Spain’s tumultuous week ends with 3-3 draw against Portugal
But Fernando Hierro, the former Spain defender who only took over as coach two days earlier, had to settle for a draw because Cristiano Ronaldo made sure the 2010 World Cup champions would only get one point following a 3-3 draw Friday in Group B.
Spain controlled possession and played well enough to win, but failed to stop Ronaldo. The Real Madrid forward turned the match into a personal showcase at the expense of the Spanish team and goalkeeper David de Gea.
It was De Gea’s gaffe late in the first half on Ronaldo’s shot from the top of the penalty area that gave Portugal a 2-1 halftime lead. And De Gea was left frozen watching Ronaldo’s free kick in the closing minutes dip under the crossbar to cap his hat trick and ensure the draw.
Still, after the coaching chaos of the week, Hierro was willing to accept the draw.
”We feel very proud of the players after the adversity of the match itself. We came back and equalized twice, so we feel great commitment, pride,” Hierro said. ”This is a mature squad. The team knows what it wants, it has been playing together for two years and they know what they want. That style, that personality, it’s a question of personality, character and pride.”
Hierro never expected to be in the position of leading Spain in the World Cup. But his services were called upon only two days before the match when the Spanish federation fired Julen Lopetegui after he accepted a position with Real Madrid. Lopetegui was to take over at the Bernabeu after the World Cup, only to get sent home before the tournament even started.
Hierro had so little time to get settled he kept the same game plan Lopetegui had in place for the opener.
”Many of the staff have stayed with us and there was a plan in place and we stuck to that,” Hierro said. ”We didn’t really want to tweak and touch anything. We’ve been very normal and natural. We’ve all had to adapt very quickly to the new circumstances. We had very little time. This situation wasn’t easy, quite frankly.”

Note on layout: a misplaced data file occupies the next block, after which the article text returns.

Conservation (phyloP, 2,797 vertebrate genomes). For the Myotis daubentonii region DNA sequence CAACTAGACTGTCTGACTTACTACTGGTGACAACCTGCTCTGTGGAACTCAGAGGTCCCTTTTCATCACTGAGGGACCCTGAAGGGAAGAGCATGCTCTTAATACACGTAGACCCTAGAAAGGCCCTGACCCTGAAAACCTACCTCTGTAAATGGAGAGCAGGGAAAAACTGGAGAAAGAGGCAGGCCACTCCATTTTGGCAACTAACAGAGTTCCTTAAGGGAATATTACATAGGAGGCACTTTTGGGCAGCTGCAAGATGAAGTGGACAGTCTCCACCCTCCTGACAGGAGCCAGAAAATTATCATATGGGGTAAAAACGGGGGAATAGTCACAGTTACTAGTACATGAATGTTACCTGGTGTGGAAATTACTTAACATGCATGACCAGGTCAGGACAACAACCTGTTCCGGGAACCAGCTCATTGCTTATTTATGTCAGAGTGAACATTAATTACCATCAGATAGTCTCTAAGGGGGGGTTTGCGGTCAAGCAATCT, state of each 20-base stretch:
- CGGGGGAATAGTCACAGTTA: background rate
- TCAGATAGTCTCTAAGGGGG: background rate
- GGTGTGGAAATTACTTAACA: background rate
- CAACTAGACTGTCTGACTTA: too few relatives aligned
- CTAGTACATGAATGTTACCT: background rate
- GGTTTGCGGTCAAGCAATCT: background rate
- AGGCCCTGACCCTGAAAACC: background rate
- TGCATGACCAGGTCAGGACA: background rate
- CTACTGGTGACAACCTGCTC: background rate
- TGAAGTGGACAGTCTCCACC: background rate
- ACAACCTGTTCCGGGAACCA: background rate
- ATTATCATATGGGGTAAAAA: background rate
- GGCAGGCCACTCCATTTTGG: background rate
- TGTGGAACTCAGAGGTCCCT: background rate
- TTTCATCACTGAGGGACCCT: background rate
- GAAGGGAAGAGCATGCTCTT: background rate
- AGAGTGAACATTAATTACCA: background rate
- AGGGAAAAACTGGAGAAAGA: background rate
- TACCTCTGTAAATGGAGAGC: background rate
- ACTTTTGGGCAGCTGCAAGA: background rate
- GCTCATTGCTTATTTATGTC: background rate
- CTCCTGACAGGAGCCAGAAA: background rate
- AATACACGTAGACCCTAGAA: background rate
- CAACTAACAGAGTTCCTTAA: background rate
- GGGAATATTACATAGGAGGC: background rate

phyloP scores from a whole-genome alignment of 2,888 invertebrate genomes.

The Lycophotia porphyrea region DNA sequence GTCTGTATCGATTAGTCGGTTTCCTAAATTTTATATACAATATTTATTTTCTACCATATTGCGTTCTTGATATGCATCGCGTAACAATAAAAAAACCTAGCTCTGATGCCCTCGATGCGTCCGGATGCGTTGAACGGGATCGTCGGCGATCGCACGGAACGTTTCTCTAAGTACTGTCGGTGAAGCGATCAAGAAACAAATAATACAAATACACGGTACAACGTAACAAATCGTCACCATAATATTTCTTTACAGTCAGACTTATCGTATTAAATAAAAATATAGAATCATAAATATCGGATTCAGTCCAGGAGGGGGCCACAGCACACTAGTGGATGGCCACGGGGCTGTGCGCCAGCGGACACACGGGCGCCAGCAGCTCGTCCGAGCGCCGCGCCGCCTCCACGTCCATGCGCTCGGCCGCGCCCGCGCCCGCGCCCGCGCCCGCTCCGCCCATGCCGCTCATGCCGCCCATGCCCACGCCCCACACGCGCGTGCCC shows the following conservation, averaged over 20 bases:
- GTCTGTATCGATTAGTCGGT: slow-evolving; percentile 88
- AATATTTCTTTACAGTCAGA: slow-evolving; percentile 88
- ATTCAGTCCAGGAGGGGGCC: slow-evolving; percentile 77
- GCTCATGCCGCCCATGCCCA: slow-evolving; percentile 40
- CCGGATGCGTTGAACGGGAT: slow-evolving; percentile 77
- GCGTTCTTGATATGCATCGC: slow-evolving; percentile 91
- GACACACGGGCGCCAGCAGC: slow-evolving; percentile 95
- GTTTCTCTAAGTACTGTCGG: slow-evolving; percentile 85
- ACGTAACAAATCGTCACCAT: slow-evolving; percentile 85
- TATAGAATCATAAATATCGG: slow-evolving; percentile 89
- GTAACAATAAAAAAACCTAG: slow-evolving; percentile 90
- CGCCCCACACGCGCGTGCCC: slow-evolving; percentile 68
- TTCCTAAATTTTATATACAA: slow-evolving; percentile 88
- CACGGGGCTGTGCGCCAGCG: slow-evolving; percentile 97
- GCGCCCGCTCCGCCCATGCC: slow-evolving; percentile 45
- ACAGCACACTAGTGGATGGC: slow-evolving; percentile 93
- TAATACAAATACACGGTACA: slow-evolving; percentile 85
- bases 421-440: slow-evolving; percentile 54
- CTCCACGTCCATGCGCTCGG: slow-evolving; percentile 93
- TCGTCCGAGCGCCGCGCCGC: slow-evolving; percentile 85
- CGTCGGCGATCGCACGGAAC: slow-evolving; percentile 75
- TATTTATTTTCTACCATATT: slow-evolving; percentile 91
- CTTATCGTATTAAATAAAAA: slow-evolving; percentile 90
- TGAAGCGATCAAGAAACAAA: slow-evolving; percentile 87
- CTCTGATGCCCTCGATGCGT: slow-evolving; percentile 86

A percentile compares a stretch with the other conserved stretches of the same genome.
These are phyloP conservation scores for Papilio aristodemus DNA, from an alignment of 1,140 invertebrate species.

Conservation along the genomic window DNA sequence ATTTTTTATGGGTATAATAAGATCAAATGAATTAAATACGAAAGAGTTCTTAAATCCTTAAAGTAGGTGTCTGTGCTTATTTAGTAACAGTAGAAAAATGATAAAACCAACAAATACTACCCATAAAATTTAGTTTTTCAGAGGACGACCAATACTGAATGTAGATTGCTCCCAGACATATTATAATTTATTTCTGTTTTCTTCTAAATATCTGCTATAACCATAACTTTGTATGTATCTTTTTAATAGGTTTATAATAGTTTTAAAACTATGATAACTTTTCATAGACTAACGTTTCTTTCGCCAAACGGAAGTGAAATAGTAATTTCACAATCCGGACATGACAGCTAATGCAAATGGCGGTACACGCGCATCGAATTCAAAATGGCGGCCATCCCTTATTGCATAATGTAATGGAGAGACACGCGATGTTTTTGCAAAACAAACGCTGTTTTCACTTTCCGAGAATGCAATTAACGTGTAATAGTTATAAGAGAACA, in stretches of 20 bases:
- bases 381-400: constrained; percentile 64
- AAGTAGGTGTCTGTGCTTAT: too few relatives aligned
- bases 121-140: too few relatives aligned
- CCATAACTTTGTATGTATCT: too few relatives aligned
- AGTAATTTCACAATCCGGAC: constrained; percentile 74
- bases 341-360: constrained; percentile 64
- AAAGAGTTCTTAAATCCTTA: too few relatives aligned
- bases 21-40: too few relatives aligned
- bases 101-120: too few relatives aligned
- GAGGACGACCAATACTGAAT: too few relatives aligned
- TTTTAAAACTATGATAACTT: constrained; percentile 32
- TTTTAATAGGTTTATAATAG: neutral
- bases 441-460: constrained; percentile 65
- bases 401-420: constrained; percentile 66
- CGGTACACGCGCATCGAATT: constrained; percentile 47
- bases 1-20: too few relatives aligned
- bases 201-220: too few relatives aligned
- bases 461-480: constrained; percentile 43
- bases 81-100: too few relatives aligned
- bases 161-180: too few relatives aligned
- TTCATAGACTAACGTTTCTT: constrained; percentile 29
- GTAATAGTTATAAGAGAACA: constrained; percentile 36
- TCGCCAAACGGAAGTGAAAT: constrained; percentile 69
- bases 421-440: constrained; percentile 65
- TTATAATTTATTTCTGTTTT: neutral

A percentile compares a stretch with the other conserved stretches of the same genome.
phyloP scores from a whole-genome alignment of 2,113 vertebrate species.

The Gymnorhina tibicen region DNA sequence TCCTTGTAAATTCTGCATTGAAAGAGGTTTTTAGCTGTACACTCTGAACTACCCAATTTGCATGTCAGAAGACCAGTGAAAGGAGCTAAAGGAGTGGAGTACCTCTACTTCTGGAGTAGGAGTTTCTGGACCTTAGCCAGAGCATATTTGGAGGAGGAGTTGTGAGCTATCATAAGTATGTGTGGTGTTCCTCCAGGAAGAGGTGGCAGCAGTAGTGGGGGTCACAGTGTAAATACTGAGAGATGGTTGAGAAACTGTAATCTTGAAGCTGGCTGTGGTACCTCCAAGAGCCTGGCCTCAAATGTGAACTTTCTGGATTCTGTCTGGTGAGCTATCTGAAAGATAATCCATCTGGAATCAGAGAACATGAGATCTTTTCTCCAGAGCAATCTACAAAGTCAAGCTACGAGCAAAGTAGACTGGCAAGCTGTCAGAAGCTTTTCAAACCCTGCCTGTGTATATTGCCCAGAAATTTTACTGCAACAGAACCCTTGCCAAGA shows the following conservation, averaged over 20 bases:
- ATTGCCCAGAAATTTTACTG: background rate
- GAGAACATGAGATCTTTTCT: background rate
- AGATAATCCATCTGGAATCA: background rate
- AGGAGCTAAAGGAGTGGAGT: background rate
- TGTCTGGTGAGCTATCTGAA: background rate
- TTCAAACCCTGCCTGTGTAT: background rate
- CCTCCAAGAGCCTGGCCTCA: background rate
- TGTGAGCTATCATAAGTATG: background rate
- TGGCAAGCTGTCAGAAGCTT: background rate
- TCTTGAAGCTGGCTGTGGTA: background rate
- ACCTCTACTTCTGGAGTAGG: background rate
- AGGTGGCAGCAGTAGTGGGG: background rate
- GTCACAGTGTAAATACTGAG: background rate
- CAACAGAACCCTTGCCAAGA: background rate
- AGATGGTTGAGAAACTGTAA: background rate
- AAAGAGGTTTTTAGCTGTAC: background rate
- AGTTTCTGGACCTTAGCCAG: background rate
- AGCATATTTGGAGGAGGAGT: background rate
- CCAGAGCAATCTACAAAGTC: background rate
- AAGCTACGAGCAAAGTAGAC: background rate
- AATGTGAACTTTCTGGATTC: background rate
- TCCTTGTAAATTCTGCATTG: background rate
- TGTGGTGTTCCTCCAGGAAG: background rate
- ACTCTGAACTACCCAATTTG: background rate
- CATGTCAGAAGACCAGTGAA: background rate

After an unsettling few days, Spain finally got a chance to let the product on the field be the focus of attention, not who was sitting in the coach’s chair. But the chaos followed Spain at the start, with Nacho Fernandez fouling Ronaldo in the penalty area in the opening moments of the match and Spain falling behind 1-0 inside the first five minutes.
The response that followed was what impressed Hierro. Diego Costa scored the first of his two goals with an impressive individual effort, shaking off several defenders with multiple cut backs before finally getting off a right-footed shot that beat Rui Patricio.
De Gea’s blunder just before halftime on a shot that should have been saved gave Portugal the lead at the break, but Spain put itself in a position for victory with Costa’s second goal in the 55th minute and Fernandez atoning for the penalty with a half-volley from 20 yards three minutes later.
Spain is still expected to advance to the knockout round, but a victory could have completely put to rest the decision to fire Lopetegui.
”I’m going to think about that responsibility that I had,” Hierro said. ”It wasn’t an easy situation but when you have these extremely good group of young players, and the staff, these excellent professionals they make your life a lot easier.”
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